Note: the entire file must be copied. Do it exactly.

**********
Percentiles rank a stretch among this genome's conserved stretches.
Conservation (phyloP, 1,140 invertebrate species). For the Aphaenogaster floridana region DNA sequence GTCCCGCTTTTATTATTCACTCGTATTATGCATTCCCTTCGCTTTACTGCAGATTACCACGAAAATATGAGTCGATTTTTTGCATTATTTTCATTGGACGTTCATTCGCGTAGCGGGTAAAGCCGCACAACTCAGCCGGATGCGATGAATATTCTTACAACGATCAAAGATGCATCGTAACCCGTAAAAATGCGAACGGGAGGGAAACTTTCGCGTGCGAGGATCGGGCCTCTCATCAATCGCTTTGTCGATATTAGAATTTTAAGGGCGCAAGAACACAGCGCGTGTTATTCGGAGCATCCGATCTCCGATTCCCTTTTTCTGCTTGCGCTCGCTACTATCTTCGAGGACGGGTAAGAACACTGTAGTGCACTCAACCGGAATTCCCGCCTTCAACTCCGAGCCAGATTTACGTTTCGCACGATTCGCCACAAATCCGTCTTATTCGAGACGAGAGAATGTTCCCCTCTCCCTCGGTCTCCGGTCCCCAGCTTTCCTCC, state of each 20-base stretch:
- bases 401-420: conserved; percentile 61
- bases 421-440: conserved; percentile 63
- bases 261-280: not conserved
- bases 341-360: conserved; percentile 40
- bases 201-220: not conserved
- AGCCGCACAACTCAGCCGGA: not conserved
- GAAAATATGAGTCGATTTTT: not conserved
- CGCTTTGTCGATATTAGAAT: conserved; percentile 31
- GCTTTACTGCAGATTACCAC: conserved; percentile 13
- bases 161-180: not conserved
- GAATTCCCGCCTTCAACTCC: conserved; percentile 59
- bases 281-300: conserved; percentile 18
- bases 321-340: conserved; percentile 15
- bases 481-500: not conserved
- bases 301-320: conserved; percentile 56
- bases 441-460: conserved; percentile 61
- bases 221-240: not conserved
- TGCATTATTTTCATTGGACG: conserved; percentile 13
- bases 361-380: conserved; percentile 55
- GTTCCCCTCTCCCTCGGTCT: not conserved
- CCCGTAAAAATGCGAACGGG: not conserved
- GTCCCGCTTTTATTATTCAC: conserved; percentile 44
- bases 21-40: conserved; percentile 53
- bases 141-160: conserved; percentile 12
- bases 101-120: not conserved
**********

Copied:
Percentiles rank a stretch among this genome's conserved stretches.
Conservation (phyloP, 1,140 invertebrate species). For the Aphaenogaster floridana region DNA sequence GTCCCGCTTTTATTATTCACTCGTATTATGCATTCCCTTCGCTTTACTGCAGATTACCACGAAAATATGAGTCGATTTTTTGCATTATTTTCATTGGACGTTCATTCGCGTAGCGGGTAAAGCCGCACAACTCAGCCGGATGCGATGAATATTCTTACAACGATCAAAGATGCATCGTAACCCGTAAAAATGCGAACGGGAGGGAAACTTTCGCGTGCGAGGATCGGGCCTCTCATCAATCGCTTTGTCGATATTAGAATTTTAAGGGCGCAAGAACACAGCGCGTGTTATTCGGAGCATCCGATCTCCGATTCCCTTTTTCTGCTTGCGCTCGCTACTATCTTCGAGGACGGGTAAGAACACTGTAGTGCACTCAACCGGAATTCCCGCCTTCAACTCCGAGCCAGATTTACGTTTCGCACGATTCGCCACAAATCCGTCTTATTCGAGACGAGAGAATGTTCCCCTCTCCCTCGGTCTCCGGTCCCCAGCTTTCCTCC, state of each 20-base stretch:
- bases 401-420: conserved; percentile 61
- bases 421-440: conserved; percentile 63
- bases 261-280: not conserved
- bases 341-360: conserved; percentile 40
- bases 201-220: not conserved
- AGCCGCACAACTCAGCCGGA: not conserved
- GAAAATATGAGTCGATTTTT: not conserved
- CGCTTTGTCGATATTAGAAT: conserved; percentile 31
- GCTTTACTGCAGATTACCAC: conserved; percentile 13
- bases 161-180: not conserved
- GAATTCCCGCCTTCAACTCC: conserved; percentile 59
- bases 281-300: conserved; percentile 18
- bases 321-340: conserved; percentile 15
- bases 481-500: not conserved
- bases 301-320: conserved; percentile 56
- bases 441-460: conserved; percentile 61
- bases 221-240: not conserved
- TGCATTATTTTCATTGGACG: conserved; percentile 13
- bases 361-380: conserved; percentile 55
- GTTCCCCTCTCCCTCGGTCT: not conserved
- CCCGTAAAAATGCGAACGGG: not conserved
- GTCCCGCTTTTATTATTCAC: conserved; percentile 44
- bases 21-40: conserved; percentile 53
- bases 141-160: conserved; percentile 12
- bases 101-120: not conserved